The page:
As we wake up, bleary eyed, on January 1, many of us will do so with relief…relief that 2020 is hindsight. And with hope…hope that 2021 will bring more peace, joy, and hugs.
There’s no way around it; 2020 was rough. Each family rode out the storm facing a variation of gusts, in a variation of boats. But we all felt the impact of the storm – and are coming out the other side feeling a little (or a lot) battered.
But now, we are in the homestretch. And we wait. We wait, with anticipation, for a time when work and education are steady, hugs and high fives are plentiful, and we can pack out a basement to watch a Chiefs game.
This year, particularly, the Christ Child is born into a world in desperate need of comfort and hope. A world that is weary. A world where rejoicing feels just out of reach.
As we wrap up the first week of Advent – one that focuses on hope – we anticipate the coming of a better time. As a matter of fact, that’s what Advent means. Advent is a time of hopeful, expectant waiting.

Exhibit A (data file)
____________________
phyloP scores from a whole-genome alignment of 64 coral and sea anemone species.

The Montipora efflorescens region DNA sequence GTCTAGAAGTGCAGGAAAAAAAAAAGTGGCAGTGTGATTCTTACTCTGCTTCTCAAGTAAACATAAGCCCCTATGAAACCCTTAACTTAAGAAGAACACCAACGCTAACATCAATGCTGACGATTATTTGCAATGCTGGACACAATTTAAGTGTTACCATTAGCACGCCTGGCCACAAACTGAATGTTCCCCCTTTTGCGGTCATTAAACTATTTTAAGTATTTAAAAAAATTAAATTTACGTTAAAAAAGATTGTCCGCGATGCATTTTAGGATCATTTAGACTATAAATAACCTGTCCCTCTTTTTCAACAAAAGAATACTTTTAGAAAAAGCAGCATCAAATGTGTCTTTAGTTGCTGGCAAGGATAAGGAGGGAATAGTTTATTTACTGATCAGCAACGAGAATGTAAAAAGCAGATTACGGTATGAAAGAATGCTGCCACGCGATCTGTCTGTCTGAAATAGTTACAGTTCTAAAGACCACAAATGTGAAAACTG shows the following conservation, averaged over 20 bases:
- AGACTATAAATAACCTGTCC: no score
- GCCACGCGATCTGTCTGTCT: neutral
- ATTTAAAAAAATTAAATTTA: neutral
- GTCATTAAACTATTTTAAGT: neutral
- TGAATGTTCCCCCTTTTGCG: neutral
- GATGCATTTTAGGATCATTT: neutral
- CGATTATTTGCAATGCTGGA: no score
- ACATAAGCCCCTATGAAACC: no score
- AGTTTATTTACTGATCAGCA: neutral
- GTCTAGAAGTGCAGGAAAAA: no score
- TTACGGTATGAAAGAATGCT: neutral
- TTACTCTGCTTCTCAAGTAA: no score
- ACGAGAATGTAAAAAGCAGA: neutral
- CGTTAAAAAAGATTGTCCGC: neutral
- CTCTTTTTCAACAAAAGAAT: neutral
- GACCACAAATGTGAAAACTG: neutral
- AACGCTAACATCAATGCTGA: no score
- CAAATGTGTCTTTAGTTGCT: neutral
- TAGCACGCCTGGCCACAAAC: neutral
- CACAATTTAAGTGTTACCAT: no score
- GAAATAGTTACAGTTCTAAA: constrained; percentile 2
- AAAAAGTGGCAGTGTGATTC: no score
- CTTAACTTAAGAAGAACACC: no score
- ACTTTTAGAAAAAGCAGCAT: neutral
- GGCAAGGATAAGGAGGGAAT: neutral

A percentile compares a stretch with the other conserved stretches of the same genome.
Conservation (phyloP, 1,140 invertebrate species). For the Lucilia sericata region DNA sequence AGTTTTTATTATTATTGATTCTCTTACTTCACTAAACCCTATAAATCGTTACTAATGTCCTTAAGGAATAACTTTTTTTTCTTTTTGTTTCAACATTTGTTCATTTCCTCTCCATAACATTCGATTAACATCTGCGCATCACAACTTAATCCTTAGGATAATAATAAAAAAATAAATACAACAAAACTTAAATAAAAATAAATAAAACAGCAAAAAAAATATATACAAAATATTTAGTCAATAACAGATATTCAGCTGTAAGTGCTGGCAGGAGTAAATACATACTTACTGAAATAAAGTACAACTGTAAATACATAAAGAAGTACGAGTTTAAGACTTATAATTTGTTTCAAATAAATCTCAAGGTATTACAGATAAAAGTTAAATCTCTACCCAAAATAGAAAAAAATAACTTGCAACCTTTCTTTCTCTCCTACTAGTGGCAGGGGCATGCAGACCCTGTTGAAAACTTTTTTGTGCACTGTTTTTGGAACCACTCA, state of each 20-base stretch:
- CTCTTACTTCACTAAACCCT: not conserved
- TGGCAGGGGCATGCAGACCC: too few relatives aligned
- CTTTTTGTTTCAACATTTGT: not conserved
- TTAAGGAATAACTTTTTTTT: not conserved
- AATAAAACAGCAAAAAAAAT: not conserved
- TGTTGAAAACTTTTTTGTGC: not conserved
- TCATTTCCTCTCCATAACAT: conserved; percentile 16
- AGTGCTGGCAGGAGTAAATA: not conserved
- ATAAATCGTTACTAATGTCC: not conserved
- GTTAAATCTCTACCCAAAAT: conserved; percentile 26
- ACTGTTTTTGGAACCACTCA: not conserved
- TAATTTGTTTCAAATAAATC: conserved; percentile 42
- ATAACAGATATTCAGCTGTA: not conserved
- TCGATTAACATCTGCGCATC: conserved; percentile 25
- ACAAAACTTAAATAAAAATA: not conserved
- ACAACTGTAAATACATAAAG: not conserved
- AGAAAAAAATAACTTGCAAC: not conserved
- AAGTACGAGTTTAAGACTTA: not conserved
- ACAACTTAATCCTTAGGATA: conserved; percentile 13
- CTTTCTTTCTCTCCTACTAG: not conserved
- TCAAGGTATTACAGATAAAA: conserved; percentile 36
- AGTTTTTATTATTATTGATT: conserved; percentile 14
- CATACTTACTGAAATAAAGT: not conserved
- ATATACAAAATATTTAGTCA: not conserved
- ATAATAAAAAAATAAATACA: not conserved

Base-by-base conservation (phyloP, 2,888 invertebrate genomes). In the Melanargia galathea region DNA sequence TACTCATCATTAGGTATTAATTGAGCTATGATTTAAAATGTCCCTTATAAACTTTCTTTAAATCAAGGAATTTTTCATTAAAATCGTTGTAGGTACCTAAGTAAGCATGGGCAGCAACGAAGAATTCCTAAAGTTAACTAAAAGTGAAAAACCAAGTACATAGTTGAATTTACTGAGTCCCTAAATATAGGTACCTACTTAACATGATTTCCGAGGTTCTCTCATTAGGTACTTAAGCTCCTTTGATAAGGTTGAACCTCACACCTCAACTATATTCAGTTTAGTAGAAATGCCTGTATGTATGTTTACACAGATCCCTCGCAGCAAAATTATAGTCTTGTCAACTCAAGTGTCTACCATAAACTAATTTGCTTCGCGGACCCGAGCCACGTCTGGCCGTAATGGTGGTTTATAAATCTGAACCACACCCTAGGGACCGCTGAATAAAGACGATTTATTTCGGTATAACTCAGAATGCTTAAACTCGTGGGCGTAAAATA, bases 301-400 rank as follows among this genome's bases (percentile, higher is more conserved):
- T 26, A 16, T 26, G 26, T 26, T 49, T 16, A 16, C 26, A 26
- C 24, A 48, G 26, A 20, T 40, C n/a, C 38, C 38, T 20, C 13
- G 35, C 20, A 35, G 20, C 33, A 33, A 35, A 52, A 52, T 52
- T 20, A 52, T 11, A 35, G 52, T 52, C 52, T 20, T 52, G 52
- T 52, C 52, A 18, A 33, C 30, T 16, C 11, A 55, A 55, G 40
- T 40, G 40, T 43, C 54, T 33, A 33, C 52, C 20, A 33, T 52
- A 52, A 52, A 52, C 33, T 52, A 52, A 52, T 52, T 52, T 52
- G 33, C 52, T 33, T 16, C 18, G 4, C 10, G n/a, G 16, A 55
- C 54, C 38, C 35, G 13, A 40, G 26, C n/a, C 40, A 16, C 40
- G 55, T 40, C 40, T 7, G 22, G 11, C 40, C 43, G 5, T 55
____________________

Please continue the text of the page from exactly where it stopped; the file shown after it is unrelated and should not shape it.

We anticipate the birth of Emmanuel, God with us. And we wait, not just for Christmas, but for the Kingdom of Heaven to come in fullness. We are living in the “already, but not yet.” Jesus is born and died on the cross. But we still await His triumphant return and the realization of His perfect Kingdom. Advent is a microcosm of our hopeful waiting in faith.
Weary and burdened, we wait for the Lord, Emmanuel, with our whole being and put our hope in His unfailing love. (Psalm 130) Our hope is an anchor for our souls. (Hebrews 6:19) And even in the midst of a difficult year, we are called to be joyful in hope and patient in affliction. (Romans 12:12)
So this Advent season and the year 2020 AD, “may the God of hope fill you with all joy and peace as you trust in him…” (Romans 15:13) And may we all feel ‘a thrill of hope as the weary world rejoices.’ If we listen carefully, we might just hear the angel voices sing.
Romans 5:3-4 reminds us that that suffering produces endurance, and endurance produces character, and character produces hope. Maybe that’s our silver lining to this pandemic. After all, hindsight is 2020.